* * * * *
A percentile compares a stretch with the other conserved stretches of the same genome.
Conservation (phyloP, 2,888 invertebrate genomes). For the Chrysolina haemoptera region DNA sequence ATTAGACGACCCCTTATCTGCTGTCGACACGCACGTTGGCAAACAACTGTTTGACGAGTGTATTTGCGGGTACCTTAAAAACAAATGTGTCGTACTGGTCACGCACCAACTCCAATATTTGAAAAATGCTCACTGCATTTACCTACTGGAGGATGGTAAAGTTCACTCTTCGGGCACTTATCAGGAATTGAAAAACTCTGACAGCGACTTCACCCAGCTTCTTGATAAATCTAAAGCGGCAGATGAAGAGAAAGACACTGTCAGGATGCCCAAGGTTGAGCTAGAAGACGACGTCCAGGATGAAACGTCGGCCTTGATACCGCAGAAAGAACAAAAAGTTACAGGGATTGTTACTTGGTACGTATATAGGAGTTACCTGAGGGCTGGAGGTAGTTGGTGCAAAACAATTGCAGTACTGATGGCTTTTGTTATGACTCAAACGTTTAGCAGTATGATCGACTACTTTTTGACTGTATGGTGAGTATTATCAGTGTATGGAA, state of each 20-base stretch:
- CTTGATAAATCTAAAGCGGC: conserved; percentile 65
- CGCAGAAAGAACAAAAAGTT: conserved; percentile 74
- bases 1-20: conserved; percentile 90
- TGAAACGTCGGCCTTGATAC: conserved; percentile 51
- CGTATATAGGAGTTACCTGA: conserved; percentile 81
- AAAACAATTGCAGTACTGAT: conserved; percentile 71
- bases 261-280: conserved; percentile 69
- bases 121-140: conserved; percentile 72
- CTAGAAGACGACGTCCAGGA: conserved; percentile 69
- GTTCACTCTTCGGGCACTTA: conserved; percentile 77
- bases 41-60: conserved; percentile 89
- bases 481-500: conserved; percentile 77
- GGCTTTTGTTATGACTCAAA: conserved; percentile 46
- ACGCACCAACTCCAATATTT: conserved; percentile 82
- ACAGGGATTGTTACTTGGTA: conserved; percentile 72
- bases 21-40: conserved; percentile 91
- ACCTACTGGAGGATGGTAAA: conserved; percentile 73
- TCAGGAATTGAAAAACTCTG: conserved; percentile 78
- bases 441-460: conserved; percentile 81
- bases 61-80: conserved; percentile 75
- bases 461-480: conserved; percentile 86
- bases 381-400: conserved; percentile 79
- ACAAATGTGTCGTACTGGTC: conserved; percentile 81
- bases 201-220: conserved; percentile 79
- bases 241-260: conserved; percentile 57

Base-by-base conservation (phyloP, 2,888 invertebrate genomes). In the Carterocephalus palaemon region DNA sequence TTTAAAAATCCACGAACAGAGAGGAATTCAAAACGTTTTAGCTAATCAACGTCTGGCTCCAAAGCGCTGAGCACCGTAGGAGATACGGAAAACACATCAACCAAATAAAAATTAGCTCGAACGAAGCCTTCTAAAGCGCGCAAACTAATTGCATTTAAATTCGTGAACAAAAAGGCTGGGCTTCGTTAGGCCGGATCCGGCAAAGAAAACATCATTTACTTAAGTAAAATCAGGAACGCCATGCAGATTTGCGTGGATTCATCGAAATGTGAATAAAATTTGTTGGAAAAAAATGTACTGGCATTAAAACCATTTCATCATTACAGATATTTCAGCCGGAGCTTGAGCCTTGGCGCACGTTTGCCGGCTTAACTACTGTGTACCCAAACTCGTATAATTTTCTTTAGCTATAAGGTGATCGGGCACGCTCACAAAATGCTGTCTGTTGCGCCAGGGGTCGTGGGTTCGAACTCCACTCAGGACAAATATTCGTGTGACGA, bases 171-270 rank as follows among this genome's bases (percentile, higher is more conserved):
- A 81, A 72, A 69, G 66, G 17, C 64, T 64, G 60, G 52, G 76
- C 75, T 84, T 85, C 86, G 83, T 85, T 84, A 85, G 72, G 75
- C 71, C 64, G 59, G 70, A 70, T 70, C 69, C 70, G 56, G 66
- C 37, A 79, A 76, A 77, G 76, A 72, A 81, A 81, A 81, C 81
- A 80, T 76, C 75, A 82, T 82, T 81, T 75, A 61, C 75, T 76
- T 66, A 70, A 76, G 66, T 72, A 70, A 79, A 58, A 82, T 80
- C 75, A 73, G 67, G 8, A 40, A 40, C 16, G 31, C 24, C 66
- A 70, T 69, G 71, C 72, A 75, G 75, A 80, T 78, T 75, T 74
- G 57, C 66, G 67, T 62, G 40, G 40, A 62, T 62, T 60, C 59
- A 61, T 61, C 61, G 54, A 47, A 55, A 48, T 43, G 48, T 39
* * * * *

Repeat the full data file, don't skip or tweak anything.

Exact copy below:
A percentile compares a stretch with the other conserved stretches of the same genome.
Conservation (phyloP, 2,888 invertebrate genomes). For the Chrysolina haemoptera region DNA sequence ATTAGACGACCCCTTATCTGCTGTCGACACGCACGTTGGCAAACAACTGTTTGACGAGTGTATTTGCGGGTACCTTAAAAACAAATGTGTCGTACTGGTCACGCACCAACTCCAATATTTGAAAAATGCTCACTGCATTTACCTACTGGAGGATGGTAAAGTTCACTCTTCGGGCACTTATCAGGAATTGAAAAACTCTGACAGCGACTTCACCCAGCTTCTTGATAAATCTAAAGCGGCAGATGAAGAGAAAGACACTGTCAGGATGCCCAAGGTTGAGCTAGAAGACGACGTCCAGGATGAAACGTCGGCCTTGATACCGCAGAAAGAACAAAAAGTTACAGGGATTGTTACTTGGTACGTATATAGGAGTTACCTGAGGGCTGGAGGTAGTTGGTGCAAAACAATTGCAGTACTGATGGCTTTTGTTATGACTCAAACGTTTAGCAGTATGATCGACTACTTTTTGACTGTATGGTGAGTATTATCAGTGTATGGAA, state of each 20-base stretch:
- CTTGATAAATCTAAAGCGGC: conserved; percentile 65
- CGCAGAAAGAACAAAAAGTT: conserved; percentile 74
- bases 1-20: conserved; percentile 90
- TGAAACGTCGGCCTTGATAC: conserved; percentile 51
- CGTATATAGGAGTTACCTGA: conserved; percentile 81
- AAAACAATTGCAGTACTGAT: conserved; percentile 71
- bases 261-280: conserved; percentile 69
- bases 121-140: conserved; percentile 72
- CTAGAAGACGACGTCCAGGA: conserved; percentile 69
- GTTCACTCTTCGGGCACTTA: conserved; percentile 77
- bases 41-60: conserved; percentile 89
- bases 481-500: conserved; percentile 77
- GGCTTTTGTTATGACTCAAA: conserved; percentile 46
- ACGCACCAACTCCAATATTT: conserved; percentile 82
- ACAGGGATTGTTACTTGGTA: conserved; percentile 72
- bases 21-40: conserved; percentile 91
- ACCTACTGGAGGATGGTAAA: conserved; percentile 73
- TCAGGAATTGAAAAACTCTG: conserved; percentile 78
- bases 441-460: conserved; percentile 81
- bases 61-80: conserved; percentile 75
- bases 461-480: conserved; percentile 86
- bases 381-400: conserved; percentile 79
- ACAAATGTGTCGTACTGGTC: conserved; percentile 81
- bases 201-220: conserved; percentile 79
- bases 241-260: conserved; percentile 57

Base-by-base conservation (phyloP, 2,888 invertebrate genomes). In the Carterocephalus palaemon region DNA sequence TTTAAAAATCCACGAACAGAGAGGAATTCAAAACGTTTTAGCTAATCAACGTCTGGCTCCAAAGCGCTGAGCACCGTAGGAGATACGGAAAACACATCAACCAAATAAAAATTAGCTCGAACGAAGCCTTCTAAAGCGCGCAAACTAATTGCATTTAAATTCGTGAACAAAAAGGCTGGGCTTCGTTAGGCCGGATCCGGCAAAGAAAACATCATTTACTTAAGTAAAATCAGGAACGCCATGCAGATTTGCGTGGATTCATCGAAATGTGAATAAAATTTGTTGGAAAAAAATGTACTGGCATTAAAACCATTTCATCATTACAGATATTTCAGCCGGAGCTTGAGCCTTGGCGCACGTTTGCCGGCTTAACTACTGTGTACCCAAACTCGTATAATTTTCTTTAGCTATAAGGTGATCGGGCACGCTCACAAAATGCTGTCTGTTGCGCCAGGGGTCGTGGGTTCGAACTCCACTCAGGACAAATATTCGTGTGACGA, bases 171-270 rank as follows among this genome's bases (percentile, higher is more conserved):
- A 81, A 72, A 69, G 66, G 17, C 64, T 64, G 60, G 52, G 76
- C 75, T 84, T 85, C 86, G 83, T 85, T 84, A 85, G 72, G 75
- C 71, C 64, G 59, G 70, A 70, T 70, C 69, C 70, G 56, G 66
- C 37, A 79, A 76, A 77, G 76, A 72, A 81, A 81, A 81, C 81
- A 80, T 76, C 75, A 82, T 82, T 81, T 75, A 61, C 75, T 76
- T 66, A 70, A 76, G 66, T 72, A 70, A 79, A 58, A 82, T 80
- C 75, A 73, G 67, G 8, A 40, A 40, C 16, G 31, C 24, C 66
- A 70, T 69, G 71, C 72, A 75, G 75, A 80, T 78, T 75, T 74
- G 57, C 66, G 67, T 62, G 40, G 40, A 62, T 62, T 60, C 59
- A 61, T 61, C 61, G 54, A 47, A 55, A 48, T 43, G 48, T 39